This is one of many poems I wrote during my experience as a chaplain’s intern at Duke Hospital. I haven’t really known what to do with them–they just contain these little snapshots of the hopelessness, but also the grace, that is found in trying to minister to the sick and the dying.
the patient was eighty-nine years old
I bet on Sunday he is an usher in a big old church
with a grey suit and pocket square
but not tonight
tonight he was groaning, blind
ready to meet Jesus
a dying Ray Charles who’d lost his voice
they phoned the chaplain
because the man might “hurt himself”
I could see why
his wrinkles tremored with the knowledge of pain
stretched across his crisscrossed
black skin, weathered by decades of memory
hardened by the near-misses and nearness of death
I sat and held his trembling hand
as he moaned like sandpaper:
I can’t keep on like this
I don’t want to keep on like this
I just I don’t I can’t anymore
Prea—cher? he sang in a deep baritone
Prea—cher? What do I do?
my infant tongue flew up and stuck
to the roof of my mouth
the question shot within me
and bounded like an old-fashioned bullet
the kind that doesn’t go straight through
even as I write this now, the shrapnel
of his words cut and bounce under my thick skin
with a strange, piercing echo:
What do I do?
Cold rain, the blue noise
beats upon us weary men;
Green corn, opening,
your life breath moving, cooling;
the Spirit reigns, flies.
In dark terror, I
cling to firm cliffs, solid land,
your words affirming.
Holy holy Lord,
the forests sway, erupt, shout
this Sanctus solstice.
My great Messiah
soars through rushing waters, that
The fallen oak stands
up: life gushes from God’s Lamb
a green, breathing world!
These ashes feel silly, black strips of cracked grease
smeared on my forehead, like a child’s paint
Am I not a man with days ahead?
Am I not a god until I’m dead?
O Lord, these ashes are flung to the dusk
forgotten and hated specks of mud
hurled at the sun, in spite and scattered
and where are you? and does that matter?
if these ashes are winning, I am sunk in death
my breath damp-dry, my cough unending
weighed and buried in long black robes:
the rocks and bones my clothes
And yet I hope to turn again
from this dead soil to greener patch
still me now and at the ceasing of my breath
and resurrect these ashes from their death
As Christians prepare to begin the season of Lent, I thought I would post this poem I wrote recently about the scramble all of us take to find the narrow road of faith and salvation, and how often we miss where our focus should really be:
Here we come, bursting from the desert
reds and browns, the sand-dunes to the skies
rushing to be counted on the highway
desperate for the road that leads to Zion.
I am one of them, and they of me
but we feel alone under the heat
bowed before relentless scorching winds
hands pushed forward, shouts of sinful men—
Who knew narrowness could feel so wide?
That holiness was thin yet vast inside?
We scrambled to be counted on the road
we counted, but forgot the sand and stars.
And yet who’s hanging off-road on that tree?
Who counts the Son of God? Or me?
Lawnmowers buzz and whir gently
underneath the calls of my neighbors
who laugh to one another
in the blue morning
cool before the blistering
summer sun breaks through
I hear a few children giggling
out of sight
a man sing-calling out
to his fellow-man
who he must love
as I love them both
what hopes stir in these men
sweating upon the earth this early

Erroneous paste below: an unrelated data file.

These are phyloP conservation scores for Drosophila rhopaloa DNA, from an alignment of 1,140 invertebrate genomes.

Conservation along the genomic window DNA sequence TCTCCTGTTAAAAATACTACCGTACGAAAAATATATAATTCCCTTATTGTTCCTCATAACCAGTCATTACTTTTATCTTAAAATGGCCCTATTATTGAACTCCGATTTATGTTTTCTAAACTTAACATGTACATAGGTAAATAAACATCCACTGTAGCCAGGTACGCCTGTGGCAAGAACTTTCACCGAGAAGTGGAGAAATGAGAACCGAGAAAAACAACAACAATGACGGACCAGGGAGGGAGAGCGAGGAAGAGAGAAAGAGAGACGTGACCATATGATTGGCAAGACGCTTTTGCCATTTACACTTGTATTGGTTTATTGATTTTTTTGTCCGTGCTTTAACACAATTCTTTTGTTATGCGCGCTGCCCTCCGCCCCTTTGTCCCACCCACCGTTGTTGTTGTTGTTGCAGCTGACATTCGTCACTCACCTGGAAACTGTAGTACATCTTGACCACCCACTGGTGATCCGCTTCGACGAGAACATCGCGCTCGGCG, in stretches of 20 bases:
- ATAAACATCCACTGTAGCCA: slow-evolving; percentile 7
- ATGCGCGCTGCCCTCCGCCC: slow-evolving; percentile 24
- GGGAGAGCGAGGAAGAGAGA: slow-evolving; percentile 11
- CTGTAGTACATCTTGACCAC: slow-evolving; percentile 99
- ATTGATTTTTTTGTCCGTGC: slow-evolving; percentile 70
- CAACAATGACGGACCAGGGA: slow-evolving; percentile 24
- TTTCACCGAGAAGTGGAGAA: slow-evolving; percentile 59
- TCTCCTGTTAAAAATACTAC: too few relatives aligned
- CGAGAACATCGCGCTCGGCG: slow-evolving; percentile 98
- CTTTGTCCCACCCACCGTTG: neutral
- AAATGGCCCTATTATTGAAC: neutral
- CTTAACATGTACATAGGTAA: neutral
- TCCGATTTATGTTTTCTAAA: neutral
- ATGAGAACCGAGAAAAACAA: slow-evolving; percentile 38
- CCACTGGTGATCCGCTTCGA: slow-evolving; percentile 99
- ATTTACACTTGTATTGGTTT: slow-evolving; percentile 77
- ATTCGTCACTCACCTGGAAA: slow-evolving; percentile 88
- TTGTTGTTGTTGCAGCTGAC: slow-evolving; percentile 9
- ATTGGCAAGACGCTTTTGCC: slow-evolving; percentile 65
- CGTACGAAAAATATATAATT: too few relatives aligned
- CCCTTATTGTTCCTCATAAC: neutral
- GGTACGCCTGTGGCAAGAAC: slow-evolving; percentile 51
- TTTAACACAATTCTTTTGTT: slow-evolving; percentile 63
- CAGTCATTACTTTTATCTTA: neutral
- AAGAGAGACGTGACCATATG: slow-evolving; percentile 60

toward a more beautiful home?
what light reflects on their unseen faces
up on that half-finished roof
dreaming up the new day?
who am I to sit here in such peace,
among a people as fine
and as true as these
and what words of mine could ever match
their God-given voices
or the music of their swinging hammers?
I know that it’s not really spring yet, but it feels like it, and I am also still in the Valentine’s Day mood. So here’s a sonnet I wrote last spring for my wife. Enjoy:
Spring, A Porch Sonnet (8-26-16)
The strawberries are flush with red my love
and sunlight feeds them, soil homes their roots,
the air is light, speaks new words off-the-cuff
about the plants, their yellows, pinks, and blues.
I feel the whole earth swinging back and forth
a happy child kicking off his shoes.
I do not know which season moves you most
which passing stars or colors you find best,
but you are Spring in every shade and song,
you are the thrush’s swoop, the hammock’s rest,
the lazy rocking chair, the open window,
our front porch newly found, newly swept.
Who are you woman, by me like this fan
making me feel wonderful again?
You woke up last night, 4 AM or so
and busied till the sun hopped on in.
I love your busyness, for I am slow,
you’ve crossed the finish line when I begin.
If I’m the turtle hoping for a win
you’re the hare a couple miles ahead—
I’m now distracted by the violin
a tree is playing from the meadow bed.
You double back and lay where I have fled
to nestle with me in the mossy field,
the race long over, your victory unsaid.
Your trophy is not gold, but is revealed
between our speeds, a dawning compromise.
Come back to bed my love, and claim your prize.
You are a yard a few porch steps
a doorway away
from a small bit of dried pork
a warm house
your favorite pillow bed
but you do not come when I call
your snout burrowed in the bottom
of the chain-link fence, nose
pushing up against its loose tie
with the dirt aching forward
digging to slip out
beyond this confined patch
or in the rabble—free
but no freedom is out there
the night is coming
with its chilling winds
howls of coyotes contained
under the moon’s brutal apathy
What god could speak this truth to you?
What language is more seductive
than those hidden grasses?
What limits could match
the night’s low roar?